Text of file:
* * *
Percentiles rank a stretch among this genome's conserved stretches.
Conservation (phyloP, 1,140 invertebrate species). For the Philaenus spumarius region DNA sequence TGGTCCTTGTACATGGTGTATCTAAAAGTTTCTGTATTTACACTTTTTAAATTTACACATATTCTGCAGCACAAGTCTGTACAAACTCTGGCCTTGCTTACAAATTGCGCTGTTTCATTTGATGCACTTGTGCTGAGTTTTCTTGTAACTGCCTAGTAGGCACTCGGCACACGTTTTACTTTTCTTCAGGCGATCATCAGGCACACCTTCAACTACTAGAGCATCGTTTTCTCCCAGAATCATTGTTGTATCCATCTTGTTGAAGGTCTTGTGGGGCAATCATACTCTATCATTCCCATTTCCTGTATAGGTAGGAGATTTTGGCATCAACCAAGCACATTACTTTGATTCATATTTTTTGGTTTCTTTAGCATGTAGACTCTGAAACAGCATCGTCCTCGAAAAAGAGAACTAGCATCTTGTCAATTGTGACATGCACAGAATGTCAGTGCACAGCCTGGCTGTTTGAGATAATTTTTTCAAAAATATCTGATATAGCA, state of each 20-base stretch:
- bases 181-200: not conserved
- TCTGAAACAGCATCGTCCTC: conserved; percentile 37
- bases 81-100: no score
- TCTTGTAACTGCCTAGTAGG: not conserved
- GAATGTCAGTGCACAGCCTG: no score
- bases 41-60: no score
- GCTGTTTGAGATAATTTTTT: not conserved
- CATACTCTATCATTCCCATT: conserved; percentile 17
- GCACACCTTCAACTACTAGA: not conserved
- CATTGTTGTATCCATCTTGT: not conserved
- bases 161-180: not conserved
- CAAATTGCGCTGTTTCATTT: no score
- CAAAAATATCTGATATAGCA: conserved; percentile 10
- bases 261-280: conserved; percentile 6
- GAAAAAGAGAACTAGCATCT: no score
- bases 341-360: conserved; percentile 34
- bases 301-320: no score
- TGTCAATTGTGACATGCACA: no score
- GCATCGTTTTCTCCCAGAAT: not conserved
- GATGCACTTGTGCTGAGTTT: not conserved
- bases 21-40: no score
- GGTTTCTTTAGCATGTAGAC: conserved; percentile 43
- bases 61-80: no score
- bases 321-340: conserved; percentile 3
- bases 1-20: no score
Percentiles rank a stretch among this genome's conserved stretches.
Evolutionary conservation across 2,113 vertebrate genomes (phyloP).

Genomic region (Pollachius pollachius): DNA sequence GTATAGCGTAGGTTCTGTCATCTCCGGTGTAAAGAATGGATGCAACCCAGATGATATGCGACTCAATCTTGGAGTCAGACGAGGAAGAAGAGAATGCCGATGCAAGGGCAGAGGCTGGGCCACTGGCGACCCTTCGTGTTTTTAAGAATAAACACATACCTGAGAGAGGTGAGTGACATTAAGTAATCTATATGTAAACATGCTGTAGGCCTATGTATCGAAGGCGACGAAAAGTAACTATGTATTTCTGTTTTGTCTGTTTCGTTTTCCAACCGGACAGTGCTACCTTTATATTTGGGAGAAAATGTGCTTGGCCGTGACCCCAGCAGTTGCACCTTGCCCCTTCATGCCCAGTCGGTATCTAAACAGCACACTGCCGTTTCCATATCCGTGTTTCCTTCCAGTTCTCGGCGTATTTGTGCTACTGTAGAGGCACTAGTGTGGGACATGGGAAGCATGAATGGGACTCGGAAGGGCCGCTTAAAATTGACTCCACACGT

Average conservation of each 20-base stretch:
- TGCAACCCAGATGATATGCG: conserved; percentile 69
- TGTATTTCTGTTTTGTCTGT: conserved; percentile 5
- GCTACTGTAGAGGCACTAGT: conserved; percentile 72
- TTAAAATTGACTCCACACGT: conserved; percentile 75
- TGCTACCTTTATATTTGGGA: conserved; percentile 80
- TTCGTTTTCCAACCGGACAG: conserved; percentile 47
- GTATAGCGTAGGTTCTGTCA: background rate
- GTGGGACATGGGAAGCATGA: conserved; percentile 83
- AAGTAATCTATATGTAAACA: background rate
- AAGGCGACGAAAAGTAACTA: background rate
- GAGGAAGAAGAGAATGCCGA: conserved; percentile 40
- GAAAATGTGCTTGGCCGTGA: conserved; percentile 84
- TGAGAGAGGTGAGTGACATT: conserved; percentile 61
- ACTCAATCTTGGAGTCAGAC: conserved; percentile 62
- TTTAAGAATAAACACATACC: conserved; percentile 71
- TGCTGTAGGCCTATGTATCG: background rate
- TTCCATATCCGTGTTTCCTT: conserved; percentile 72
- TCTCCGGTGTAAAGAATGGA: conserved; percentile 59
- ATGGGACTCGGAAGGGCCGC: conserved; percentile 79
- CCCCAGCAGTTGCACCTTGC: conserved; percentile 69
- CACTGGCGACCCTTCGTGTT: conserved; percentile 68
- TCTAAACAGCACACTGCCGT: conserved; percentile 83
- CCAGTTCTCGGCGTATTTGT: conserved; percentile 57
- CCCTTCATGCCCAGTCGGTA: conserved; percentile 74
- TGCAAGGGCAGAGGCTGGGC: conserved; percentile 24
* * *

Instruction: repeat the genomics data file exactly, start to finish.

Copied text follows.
Percentiles rank a stretch among this genome's conserved stretches.
Conservation (phyloP, 1,140 invertebrate species). For the Philaenus spumarius region DNA sequence TGGTCCTTGTACATGGTGTATCTAAAAGTTTCTGTATTTACACTTTTTAAATTTACACATATTCTGCAGCACAAGTCTGTACAAACTCTGGCCTTGCTTACAAATTGCGCTGTTTCATTTGATGCACTTGTGCTGAGTTTTCTTGTAACTGCCTAGTAGGCACTCGGCACACGTTTTACTTTTCTTCAGGCGATCATCAGGCACACCTTCAACTACTAGAGCATCGTTTTCTCCCAGAATCATTGTTGTATCCATCTTGTTGAAGGTCTTGTGGGGCAATCATACTCTATCATTCCCATTTCCTGTATAGGTAGGAGATTTTGGCATCAACCAAGCACATTACTTTGATTCATATTTTTTGGTTTCTTTAGCATGTAGACTCTGAAACAGCATCGTCCTCGAAAAAGAGAACTAGCATCTTGTCAATTGTGACATGCACAGAATGTCAGTGCACAGCCTGGCTGTTTGAGATAATTTTTTCAAAAATATCTGATATAGCA, state of each 20-base stretch:
- bases 181-200: not conserved
- TCTGAAACAGCATCGTCCTC: conserved; percentile 37
- bases 81-100: no score
- TCTTGTAACTGCCTAGTAGG: not conserved
- GAATGTCAGTGCACAGCCTG: no score
- bases 41-60: no score
- GCTGTTTGAGATAATTTTTT: not conserved
- CATACTCTATCATTCCCATT: conserved; percentile 17
- GCACACCTTCAACTACTAGA: not conserved
- CATTGTTGTATCCATCTTGT: not conserved
- bases 161-180: not conserved
- CAAATTGCGCTGTTTCATTT: no score
- CAAAAATATCTGATATAGCA: conserved; percentile 10
- bases 261-280: conserved; percentile 6
- GAAAAAGAGAACTAGCATCT: no score
- bases 341-360: conserved; percentile 34
- bases 301-320: no score
- TGTCAATTGTGACATGCACA: no score
- GCATCGTTTTCTCCCAGAAT: not conserved
- GATGCACTTGTGCTGAGTTT: not conserved
- bases 21-40: no score
- GGTTTCTTTAGCATGTAGAC: conserved; percentile 43
- bases 61-80: no score
- bases 321-340: conserved; percentile 3
- bases 1-20: no score
Percentiles rank a stretch among this genome's conserved stretches.
Evolutionary conservation across 2,113 vertebrate genomes (phyloP).

Genomic region (Pollachius pollachius): DNA sequence GTATAGCGTAGGTTCTGTCATCTCCGGTGTAAAGAATGGATGCAACCCAGATGATATGCGACTCAATCTTGGAGTCAGACGAGGAAGAAGAGAATGCCGATGCAAGGGCAGAGGCTGGGCCACTGGCGACCCTTCGTGTTTTTAAGAATAAACACATACCTGAGAGAGGTGAGTGACATTAAGTAATCTATATGTAAACATGCTGTAGGCCTATGTATCGAAGGCGACGAAAAGTAACTATGTATTTCTGTTTTGTCTGTTTCGTTTTCCAACCGGACAGTGCTACCTTTATATTTGGGAGAAAATGTGCTTGGCCGTGACCCCAGCAGTTGCACCTTGCCCCTTCATGCCCAGTCGGTATCTAAACAGCACACTGCCGTTTCCATATCCGTGTTTCCTTCCAGTTCTCGGCGTATTTGTGCTACTGTAGAGGCACTAGTGTGGGACATGGGAAGCATGAATGGGACTCGGAAGGGCCGCTTAAAATTGACTCCACACGT

Average conservation of each 20-base stretch:
- TGCAACCCAGATGATATGCG: conserved; percentile 69
- TGTATTTCTGTTTTGTCTGT: conserved; percentile 5
- GCTACTGTAGAGGCACTAGT: conserved; percentile 72
- TTAAAATTGACTCCACACGT: conserved; percentile 75
- TGCTACCTTTATATTTGGGA: conserved; percentile 80
- TTCGTTTTCCAACCGGACAG: conserved; percentile 47
- GTATAGCGTAGGTTCTGTCA: background rate
- GTGGGACATGGGAAGCATGA: conserved; percentile 83
- AAGTAATCTATATGTAAACA: background rate
- AAGGCGACGAAAAGTAACTA: background rate
- GAGGAAGAAGAGAATGCCGA: conserved; percentile 40
- GAAAATGTGCTTGGCCGTGA: conserved; percentile 84
- TGAGAGAGGTGAGTGACATT: conserved; percentile 61
- ACTCAATCTTGGAGTCAGAC: conserved; percentile 62
- TTTAAGAATAAACACATACC: conserved; percentile 71
- TGCTGTAGGCCTATGTATCG: background rate
- TTCCATATCCGTGTTTCCTT: conserved; percentile 72
- TCTCCGGTGTAAAGAATGGA: conserved; percentile 59
- ATGGGACTCGGAAGGGCCGC: conserved; percentile 79
- CCCCAGCAGTTGCACCTTGC: conserved; percentile 69
- CACTGGCGACCCTTCGTGTT: conserved; percentile 68
- TCTAAACAGCACACTGCCGT: conserved; percentile 83
- CCAGTTCTCGGCGTATTTGT: conserved; percentile 57
- CCCTTCATGCCCAGTCGGTA: conserved; percentile 74
- TGCAAGGGCAGAGGCTGGGC: conserved; percentile 24